Sewing for Boeing

Before Rosie the Riveter, women made their mark on aviation manufacturing by hand-stitching fabric coverings on aircraft.

The Boeing factory had large windows to allow light in. Good lighting was necessary for such close work. [Courtesy: The Boeing Company]

Most aviation aficionados have seen the black-and-white newsreel footage of women working in aircraft factories during World War II. They became known as "Rosie the Riveter," or in California, the "Janes Who Made the Planes." They were the women who took these factory jobs to free up men for fighting.

But this wasn't the first time women were part of mass aircraft construction.

In the 1920s when aircraft were constructed of wood and fabric, women were hired for their sewing skills by both The Boeing Company and Douglas Aircraft Company. At the time, they represented two of America's largest aircraft producers. The women were hired to hand-stitch the fabric covering of the ribs on wings of the airplanes. The tools for this craft were a long needle, wax-covered thread, a thimble, and scissors.

The lower wing of a Boeing PB-1 Flying Boat is sewn. [Courtesy: The Boeing Company]

Tedious Work

The women worked with reams of linen, cutting them into the proper shapes and joining the panels together using a sewing machine. The panels were then drawn over the wooden frame of the wing, with special care taken to line up the seams.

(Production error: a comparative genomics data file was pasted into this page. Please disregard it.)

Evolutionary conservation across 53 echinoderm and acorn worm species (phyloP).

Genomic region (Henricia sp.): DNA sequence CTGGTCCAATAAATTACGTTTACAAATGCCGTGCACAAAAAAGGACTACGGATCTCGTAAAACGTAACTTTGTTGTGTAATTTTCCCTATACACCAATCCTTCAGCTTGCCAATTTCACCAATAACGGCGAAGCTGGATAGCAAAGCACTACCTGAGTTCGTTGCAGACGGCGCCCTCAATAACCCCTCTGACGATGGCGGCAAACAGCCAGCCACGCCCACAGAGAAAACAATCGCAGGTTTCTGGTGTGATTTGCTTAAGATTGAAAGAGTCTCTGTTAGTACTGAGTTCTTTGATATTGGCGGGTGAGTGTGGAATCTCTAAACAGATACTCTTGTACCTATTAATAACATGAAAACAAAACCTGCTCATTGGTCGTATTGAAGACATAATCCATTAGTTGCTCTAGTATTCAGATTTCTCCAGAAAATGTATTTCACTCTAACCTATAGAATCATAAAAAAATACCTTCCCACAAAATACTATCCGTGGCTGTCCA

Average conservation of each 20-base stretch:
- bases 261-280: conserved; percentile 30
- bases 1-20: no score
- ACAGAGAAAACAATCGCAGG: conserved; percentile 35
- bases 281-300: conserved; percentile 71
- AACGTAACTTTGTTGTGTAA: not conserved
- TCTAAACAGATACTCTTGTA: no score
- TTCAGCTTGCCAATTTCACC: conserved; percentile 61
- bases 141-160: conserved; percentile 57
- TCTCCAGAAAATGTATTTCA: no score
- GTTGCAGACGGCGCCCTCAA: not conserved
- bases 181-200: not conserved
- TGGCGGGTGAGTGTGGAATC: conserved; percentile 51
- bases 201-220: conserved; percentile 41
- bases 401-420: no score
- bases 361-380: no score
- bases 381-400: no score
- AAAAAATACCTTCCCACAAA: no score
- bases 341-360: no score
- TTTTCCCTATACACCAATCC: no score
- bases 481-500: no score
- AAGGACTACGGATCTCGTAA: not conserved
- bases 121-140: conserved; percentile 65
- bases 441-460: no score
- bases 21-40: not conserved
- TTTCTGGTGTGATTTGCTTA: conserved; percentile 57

It took 10 women to cover a wing. The women would pair up, one on either side of the wing, and pass the needle back and forth through the fabric, making sure the stitches covered the wing spars.

It was tedious work, notes Boeing historian Michael Lombardi. "(The wing) had to be meticulously covered to exacting specifications for planes to operate efficiently and safely," he said.

According to Lombardi, advancing to using the sewing machine was considered a bit of a promotion, as the seamstresses who handled the rib stitching often suffered from numbness in their hands from the repetitive work.

Once the stitches were in place the wings were treated with a chemical known as dope, which would shrink, harden, and tighten the fabric.

Women working in the original Boeing factory, 1918. The building exists today as the Red Barn and is part of the Museum of Flight at KBFI in Seattle. [Courtesy: The Boeing Company]

Meanwhile, at the Douglas Aircraft factory in Santa Monica, California, a similar if not identical process was happening. There, the women were led by none other than Charlotte Douglas, the first wife of factory owner Donald Douglas.

In an early Douglas factory—within a repurposed film studio on Wilshire Boulevard—the teams of women carefully covered the six Douglas World Cruisers that would attempt to circumnavigate the globe in 1924. Two airplanes, the Chicago and the New Orleans, completed the journey, carrying the efforts of those women around the world.

Meg Godlewski has been an aviation journalist for more than 24 years and a CFI for more than 20 years. If she is not flying or teaching aviation, she is writing about it. Meg is a founding member of the Pilot Proficiency Center at EAA AirVenture and excels at the application of simulation technology to flatten the learning curve. Follow Meg on Twitter @2Lewski.

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